Slang

Slang consists of a lexicon of non-standard words and phrases in a given language. Use of these words and phrases is typically associated with the subversion of a standard variety (such as Standard English) and is likely to be interpreted by listeners as implying particular attitudes on the part of the speaker. In some contexts a speaker`s select....
Found on http://en.wikipedia.org/wiki/Slang

Slang

words and phrases which are used in informal context, often linked with certain regions or used by people identifying with particular groups. May differentiate that group from others.
Found on http://www.standards.dfes.gov.uk/primary/publications/literacy/63285/nls_fw

Slang

• (n.) Low, vulgar, unauthorized language; a popular but unauthorized word, phrase, or mode of expression; also, the jargon of some particular calling or class in society; low popular cant; as, the slang of the theater, of college, of sailors, etc. • (n.) Any long, narrow piece of land; a promontory. • imp. of Sling. Slung. •......
Found on http://thinkexist.com/dictionary/meaning/slang/

slang

(Colloquial / slang (colloquialism)) A 'colloquy' is a formal word for 'conversation', so colloquial language means the everyday language or register we adopt when chatting to friends, for example, e.g. 'Hello Fred, how's the new mother-in-law these days?'. Slang is a particular form of colloquial language used by certain social groups, e.g. 'Hey-...
Found on http://www.englishbiz.co.uk/grammar/main_files/definitionsn-z.htm

slang

slang term noun informal language consisting of words and expressions that are not considered appropriate for formal occasions; often vituperative or vulgar; `their speech was full of slang expressions`
Found on https://www.encyclo.co.uk/local/20974

slang

cant noun a characteristic language of a particular group (as among thieves); `they don`t speak our lingo`
Found on https://www.encyclo.co.uk/local/20974

Slang

Slang imperfect of Sling . Slung. [ Archaic]
Found on http://www.encyclo.co.uk/webster/S/117

Slang

Slang noun Any long, narrow piece of land; a promontory. [ Local, Eng.] Holland.
Found on http://www.encyclo.co.uk/webster/S/117

Slang

Slang transitive verb [ imperfect & past participle Slanged ; present participle & verbal noun Slanging .] To address with slang or ribaldry; to insult with vulgar language. [ Colloq.] « Every gentleman abused by a cabman or slan...
Found on http://www.encyclo.co.uk/webster/S/117

Slang

a more extreme form of colloquialism of a racy, offensive or abusive nature. e.g.referring to the police as 'pigs'.
Found on http://www.encyclo.co.uk/local/20629

Slang

Informal diction or the use of vocabulary considered inconsistent with the preferred formal wording
Found on http://www.encyclo.co.uk/local/22385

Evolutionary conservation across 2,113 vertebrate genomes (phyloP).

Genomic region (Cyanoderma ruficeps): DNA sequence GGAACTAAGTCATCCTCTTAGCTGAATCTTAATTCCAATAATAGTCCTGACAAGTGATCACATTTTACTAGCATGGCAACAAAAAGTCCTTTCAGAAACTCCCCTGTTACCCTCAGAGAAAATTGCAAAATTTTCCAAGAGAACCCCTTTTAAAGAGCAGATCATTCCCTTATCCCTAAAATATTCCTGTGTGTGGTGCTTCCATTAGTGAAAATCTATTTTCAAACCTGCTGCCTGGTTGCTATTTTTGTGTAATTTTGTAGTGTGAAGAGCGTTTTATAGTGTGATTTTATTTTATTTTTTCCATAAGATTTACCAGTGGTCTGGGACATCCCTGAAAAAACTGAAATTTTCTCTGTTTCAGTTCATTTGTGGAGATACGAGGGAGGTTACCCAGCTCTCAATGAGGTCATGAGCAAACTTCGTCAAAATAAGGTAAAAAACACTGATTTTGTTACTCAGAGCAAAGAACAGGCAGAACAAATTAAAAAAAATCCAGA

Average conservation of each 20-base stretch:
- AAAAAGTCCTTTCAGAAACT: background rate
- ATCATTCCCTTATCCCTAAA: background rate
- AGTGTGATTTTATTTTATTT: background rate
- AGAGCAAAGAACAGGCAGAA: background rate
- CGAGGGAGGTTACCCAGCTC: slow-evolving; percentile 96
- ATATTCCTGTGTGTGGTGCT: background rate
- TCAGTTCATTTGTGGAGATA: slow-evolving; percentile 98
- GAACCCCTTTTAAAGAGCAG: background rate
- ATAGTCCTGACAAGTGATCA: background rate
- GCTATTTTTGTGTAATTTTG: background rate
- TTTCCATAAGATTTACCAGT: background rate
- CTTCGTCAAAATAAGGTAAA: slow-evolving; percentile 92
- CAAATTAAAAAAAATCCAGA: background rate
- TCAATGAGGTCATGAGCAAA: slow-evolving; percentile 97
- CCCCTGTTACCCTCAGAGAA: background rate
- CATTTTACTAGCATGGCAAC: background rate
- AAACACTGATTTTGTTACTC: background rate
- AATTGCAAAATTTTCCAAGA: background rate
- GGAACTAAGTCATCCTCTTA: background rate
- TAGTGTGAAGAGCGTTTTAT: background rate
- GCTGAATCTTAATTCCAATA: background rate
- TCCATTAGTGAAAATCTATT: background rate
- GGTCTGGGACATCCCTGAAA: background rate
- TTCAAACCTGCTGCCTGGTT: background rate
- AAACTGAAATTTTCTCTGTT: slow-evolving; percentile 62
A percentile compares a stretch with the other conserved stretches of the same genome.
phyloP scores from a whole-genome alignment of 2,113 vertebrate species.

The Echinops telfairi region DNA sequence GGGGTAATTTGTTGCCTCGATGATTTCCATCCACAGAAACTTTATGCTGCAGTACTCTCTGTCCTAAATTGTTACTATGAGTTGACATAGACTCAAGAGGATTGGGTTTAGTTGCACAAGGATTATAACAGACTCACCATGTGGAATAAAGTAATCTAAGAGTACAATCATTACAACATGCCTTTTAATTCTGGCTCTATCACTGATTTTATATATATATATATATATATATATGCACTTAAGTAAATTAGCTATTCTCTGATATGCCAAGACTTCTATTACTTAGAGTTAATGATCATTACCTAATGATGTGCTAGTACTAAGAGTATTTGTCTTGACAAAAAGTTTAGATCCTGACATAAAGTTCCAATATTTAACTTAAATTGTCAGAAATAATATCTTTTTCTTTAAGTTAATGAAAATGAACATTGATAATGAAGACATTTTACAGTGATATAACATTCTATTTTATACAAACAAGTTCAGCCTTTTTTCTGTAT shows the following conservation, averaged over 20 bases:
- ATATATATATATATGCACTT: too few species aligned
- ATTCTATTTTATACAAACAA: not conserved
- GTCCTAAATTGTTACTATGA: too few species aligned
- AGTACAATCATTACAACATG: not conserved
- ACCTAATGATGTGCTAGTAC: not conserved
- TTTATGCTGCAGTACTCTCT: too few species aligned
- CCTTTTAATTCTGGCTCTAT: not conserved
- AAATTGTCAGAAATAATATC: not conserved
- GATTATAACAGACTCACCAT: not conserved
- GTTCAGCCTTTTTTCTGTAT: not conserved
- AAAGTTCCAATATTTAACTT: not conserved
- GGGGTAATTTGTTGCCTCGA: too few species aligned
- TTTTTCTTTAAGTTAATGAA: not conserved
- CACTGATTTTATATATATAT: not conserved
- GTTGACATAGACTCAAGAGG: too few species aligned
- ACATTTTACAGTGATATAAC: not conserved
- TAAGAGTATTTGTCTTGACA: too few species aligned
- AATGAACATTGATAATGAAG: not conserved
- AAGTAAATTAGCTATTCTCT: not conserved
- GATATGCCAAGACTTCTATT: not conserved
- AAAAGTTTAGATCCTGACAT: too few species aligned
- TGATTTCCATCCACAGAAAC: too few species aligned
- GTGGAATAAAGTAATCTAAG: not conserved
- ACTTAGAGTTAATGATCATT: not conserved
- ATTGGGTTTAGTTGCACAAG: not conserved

slang

informal language
Found on http://www.eslgold.com/acad_vocab_definitions.html

Slang

informal, non-standard vocabulary
Found on https://www.encyclo.co.uk/local/20403

slang

Level of language which is lower than colloquialism; it is the language of the gutter, the street, the market place. It is also the language of intimacy, of everyday conversation, which may change very rapidly with the years.
Found on http://www.menrath-online.de/glossaryengl.html

slang

slang, vernacular vocabulary not generally acceptable in formal usage. It is notable for its liveliness, humor, emphasis, brevity, novelty, and exaggeration. Most slang is faddish and ephemeral, but some words are retained for long periods and eventually become part of the standard language (e.g., p...
Found on http://www.infoplease.com/ce6/society/A0845506.html

slang

strip of land (used as a measure of coppice) (L 238)
Found on http://info.sjc.ox.ac.uk/forests/glossary.htm

slang

strip of land (used as a measure of coppice) (L 238)
Found on http://www.encyclo.co.uk/local/22223

Slang

The definition of slang varies from source to source, however the generally accepted definition among the public is of language which is very informal (that is more so than colloquial language which is simply informal) or much below the standard level of education. Hence the dividing line between slang and colloquialisms is very fine, and moving. M...
Found on http://www.probertencyclopaedia.com/browse/ZSB.HTM

slang

unconventional words or phrases that express either something new or something old in a new way. It is flippant, irreverent, indecorous; it may be ... [2 related articles]
Found on http://www.britannica.com/eb/a-z/s/107

slang

Very informal language usage that often serves to promote a feeling of group membership. It is not usually acceptable in formal speech or writing and includes expressions that may be impolite or taboo in conventional communication. Forms of slang develop among particular groups (for example soldiers, teenagers, and criminals), and are often extende...
Found on http://www.talktalk.co.uk/reference/encyclopaedia/hutchinson/m0005986.html

slang

[n] - informal language consisting of words and expressions that are not considered appropriate for formal occasions 2. [v] - use slang or vulgar language 3. [v] - abuse with coarse language
Found on http://www.webdictionary.co.uk/definition.php?query=slang
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